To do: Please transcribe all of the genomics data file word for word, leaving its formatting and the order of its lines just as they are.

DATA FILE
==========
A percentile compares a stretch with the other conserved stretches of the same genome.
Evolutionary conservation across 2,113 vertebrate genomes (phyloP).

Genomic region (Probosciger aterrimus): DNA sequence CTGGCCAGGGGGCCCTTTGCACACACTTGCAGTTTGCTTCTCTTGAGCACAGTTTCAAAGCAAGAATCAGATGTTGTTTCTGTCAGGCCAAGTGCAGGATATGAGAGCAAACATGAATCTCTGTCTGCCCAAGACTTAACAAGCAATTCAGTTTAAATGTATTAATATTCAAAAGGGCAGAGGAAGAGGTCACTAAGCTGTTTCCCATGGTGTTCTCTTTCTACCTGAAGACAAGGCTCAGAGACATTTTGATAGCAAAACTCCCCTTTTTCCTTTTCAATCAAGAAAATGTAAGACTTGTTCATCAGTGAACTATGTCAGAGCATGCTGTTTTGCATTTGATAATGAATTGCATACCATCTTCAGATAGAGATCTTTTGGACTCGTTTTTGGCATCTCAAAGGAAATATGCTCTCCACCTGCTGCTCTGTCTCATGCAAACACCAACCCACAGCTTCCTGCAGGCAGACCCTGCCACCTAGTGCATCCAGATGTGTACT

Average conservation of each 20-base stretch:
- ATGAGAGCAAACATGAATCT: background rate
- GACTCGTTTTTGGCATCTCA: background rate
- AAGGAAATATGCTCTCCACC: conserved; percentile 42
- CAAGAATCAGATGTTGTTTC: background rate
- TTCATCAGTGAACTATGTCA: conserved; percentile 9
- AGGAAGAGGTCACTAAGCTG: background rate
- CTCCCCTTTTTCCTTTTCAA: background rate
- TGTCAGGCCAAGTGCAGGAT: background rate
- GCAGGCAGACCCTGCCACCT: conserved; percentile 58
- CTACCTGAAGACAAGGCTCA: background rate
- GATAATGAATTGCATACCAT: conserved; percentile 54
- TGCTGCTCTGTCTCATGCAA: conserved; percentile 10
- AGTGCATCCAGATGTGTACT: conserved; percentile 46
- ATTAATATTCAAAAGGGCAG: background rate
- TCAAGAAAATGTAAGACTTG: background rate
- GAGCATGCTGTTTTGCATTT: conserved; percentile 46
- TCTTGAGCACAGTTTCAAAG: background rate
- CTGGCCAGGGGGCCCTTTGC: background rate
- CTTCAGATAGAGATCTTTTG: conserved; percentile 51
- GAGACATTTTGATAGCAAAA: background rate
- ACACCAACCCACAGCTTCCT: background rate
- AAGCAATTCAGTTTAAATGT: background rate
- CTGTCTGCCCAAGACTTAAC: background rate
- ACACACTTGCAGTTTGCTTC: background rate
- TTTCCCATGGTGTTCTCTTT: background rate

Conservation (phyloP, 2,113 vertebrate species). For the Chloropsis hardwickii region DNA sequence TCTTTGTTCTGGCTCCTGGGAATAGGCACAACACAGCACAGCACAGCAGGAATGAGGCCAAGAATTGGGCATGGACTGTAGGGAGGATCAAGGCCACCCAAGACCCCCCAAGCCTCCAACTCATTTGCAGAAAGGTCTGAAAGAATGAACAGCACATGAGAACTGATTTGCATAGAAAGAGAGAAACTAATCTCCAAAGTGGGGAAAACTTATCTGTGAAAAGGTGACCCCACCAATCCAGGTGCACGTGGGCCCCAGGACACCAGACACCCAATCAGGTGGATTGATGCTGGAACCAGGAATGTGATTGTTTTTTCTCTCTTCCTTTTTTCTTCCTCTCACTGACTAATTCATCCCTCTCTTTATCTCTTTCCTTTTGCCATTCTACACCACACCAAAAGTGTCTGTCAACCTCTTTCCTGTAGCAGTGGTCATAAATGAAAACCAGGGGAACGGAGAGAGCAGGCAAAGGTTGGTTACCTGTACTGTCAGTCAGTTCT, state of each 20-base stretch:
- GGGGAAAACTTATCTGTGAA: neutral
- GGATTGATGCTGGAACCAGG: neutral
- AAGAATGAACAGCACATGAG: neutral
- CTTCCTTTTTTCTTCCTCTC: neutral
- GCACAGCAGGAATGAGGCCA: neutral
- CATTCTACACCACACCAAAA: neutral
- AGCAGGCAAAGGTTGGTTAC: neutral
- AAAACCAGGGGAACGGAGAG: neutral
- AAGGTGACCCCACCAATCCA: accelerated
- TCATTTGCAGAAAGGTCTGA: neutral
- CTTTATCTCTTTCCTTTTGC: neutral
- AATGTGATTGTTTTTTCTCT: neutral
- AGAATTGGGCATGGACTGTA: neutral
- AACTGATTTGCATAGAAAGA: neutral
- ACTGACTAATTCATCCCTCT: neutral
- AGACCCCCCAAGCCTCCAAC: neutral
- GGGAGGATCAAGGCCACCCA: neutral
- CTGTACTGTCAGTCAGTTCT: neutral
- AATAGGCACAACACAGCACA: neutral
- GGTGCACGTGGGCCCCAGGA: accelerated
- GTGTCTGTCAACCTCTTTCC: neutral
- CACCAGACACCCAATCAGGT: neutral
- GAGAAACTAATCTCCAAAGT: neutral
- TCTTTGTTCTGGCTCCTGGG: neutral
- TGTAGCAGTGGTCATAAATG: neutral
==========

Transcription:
A percentile compares a stretch with the other conserved stretches of the same genome.
Evolutionary conservation across 2,113 vertebrate genomes (phyloP).

Genomic region (Probosciger aterrimus): DNA sequence CTGGCCAGGGGGCCCTTTGCACACACTTGCAGTTTGCTTCTCTTGAGCACAGTTTCAAAGCAAGAATCAGATGTTGTTTCTGTCAGGCCAAGTGCAGGATATGAGAGCAAACATGAATCTCTGTCTGCCCAAGACTTAACAAGCAATTCAGTTTAAATGTATTAATATTCAAAAGGGCAGAGGAAGAGGTCACTAAGCTGTTTCCCATGGTGTTCTCTTTCTACCTGAAGACAAGGCTCAGAGACATTTTGATAGCAAAACTCCCCTTTTTCCTTTTCAATCAAGAAAATGTAAGACTTGTTCATCAGTGAACTATGTCAGAGCATGCTGTTTTGCATTTGATAATGAATTGCATACCATCTTCAGATAGAGATCTTTTGGACTCGTTTTTGGCATCTCAAAGGAAATATGCTCTCCACCTGCTGCTCTGTCTCATGCAAACACCAACCCACAGCTTCCTGCAGGCAGACCCTGCCACCTAGTGCATCCAGATGTGTACT

Average conservation of each 20-base stretch:
- ATGAGAGCAAACATGAATCT: background rate
- GACTCGTTTTTGGCATCTCA: background rate
- AAGGAAATATGCTCTCCACC: conserved; percentile 42
- CAAGAATCAGATGTTGTTTC: background rate
- TTCATCAGTGAACTATGTCA: conserved; percentile 9
- AGGAAGAGGTCACTAAGCTG: background rate
- CTCCCCTTTTTCCTTTTCAA: background rate
- TGTCAGGCCAAGTGCAGGAT: background rate
- GCAGGCAGACCCTGCCACCT: conserved; percentile 58
- CTACCTGAAGACAAGGCTCA: background rate
- GATAATGAATTGCATACCAT: conserved; percentile 54
- TGCTGCTCTGTCTCATGCAA: conserved; percentile 10
- AGTGCATCCAGATGTGTACT: conserved; percentile 46
- ATTAATATTCAAAAGGGCAG: background rate
- TCAAGAAAATGTAAGACTTG: background rate
- GAGCATGCTGTTTTGCATTT: conserved; percentile 46
- TCTTGAGCACAGTTTCAAAG: background rate
- CTGGCCAGGGGGCCCTTTGC: background rate
- CTTCAGATAGAGATCTTTTG: conserved; percentile 51
- GAGACATTTTGATAGCAAAA: background rate
- ACACCAACCCACAGCTTCCT: background rate
- AAGCAATTCAGTTTAAATGT: background rate
- CTGTCTGCCCAAGACTTAAC: background rate
- ACACACTTGCAGTTTGCTTC: background rate
- TTTCCCATGGTGTTCTCTTT: background rate

Conservation (phyloP, 2,113 vertebrate species). For the Chloropsis hardwickii region DNA sequence TCTTTGTTCTGGCTCCTGGGAATAGGCACAACACAGCACAGCACAGCAGGAATGAGGCCAAGAATTGGGCATGGACTGTAGGGAGGATCAAGGCCACCCAAGACCCCCCAAGCCTCCAACTCATTTGCAGAAAGGTCTGAAAGAATGAACAGCACATGAGAACTGATTTGCATAGAAAGAGAGAAACTAATCTCCAAAGTGGGGAAAACTTATCTGTGAAAAGGTGACCCCACCAATCCAGGTGCACGTGGGCCCCAGGACACCAGACACCCAATCAGGTGGATTGATGCTGGAACCAGGAATGTGATTGTTTTTTCTCTCTTCCTTTTTTCTTCCTCTCACTGACTAATTCATCCCTCTCTTTATCTCTTTCCTTTTGCCATTCTACACCACACCAAAAGTGTCTGTCAACCTCTTTCCTGTAGCAGTGGTCATAAATGAAAACCAGGGGAACGGAGAGAGCAGGCAAAGGTTGGTTACCTGTACTGTCAGTCAGTTCT, state of each 20-base stretch:
- GGGGAAAACTTATCTGTGAA: neutral
- GGATTGATGCTGGAACCAGG: neutral
- AAGAATGAACAGCACATGAG: neutral
- CTTCCTTTTTTCTTCCTCTC: neutral
- GCACAGCAGGAATGAGGCCA: neutral
- CATTCTACACCACACCAAAA: neutral
- AGCAGGCAAAGGTTGGTTAC: neutral
- AAAACCAGGGGAACGGAGAG: neutral
- AAGGTGACCCCACCAATCCA: accelerated
- TCATTTGCAGAAAGGTCTGA: neutral
- CTTTATCTCTTTCCTTTTGC: neutral
- AATGTGATTGTTTTTTCTCT: neutral
- AGAATTGGGCATGGACTGTA: neutral
- AACTGATTTGCATAGAAAGA: neutral
- ACTGACTAATTCATCCCTCT: neutral
- AGACCCCCCAAGCCTCCAAC: neutral
- GGGAGGATCAAGGCCACCCA: neutral
- CTGTACTGTCAGTCAGTTCT: neutral
- AATAGGCACAACACAGCACA: neutral
- GGTGCACGTGGGCCCCAGGA: accelerated
- GTGTCTGTCAACCTCTTTCC: neutral
- CACCAGACACCCAATCAGGT: neutral
- GAGAAACTAATCTCCAAAGT: neutral
- TCTTTGTTCTGGCTCCTGGG: neutral
- TGTAGCAGTGGTCATAAATG: neutral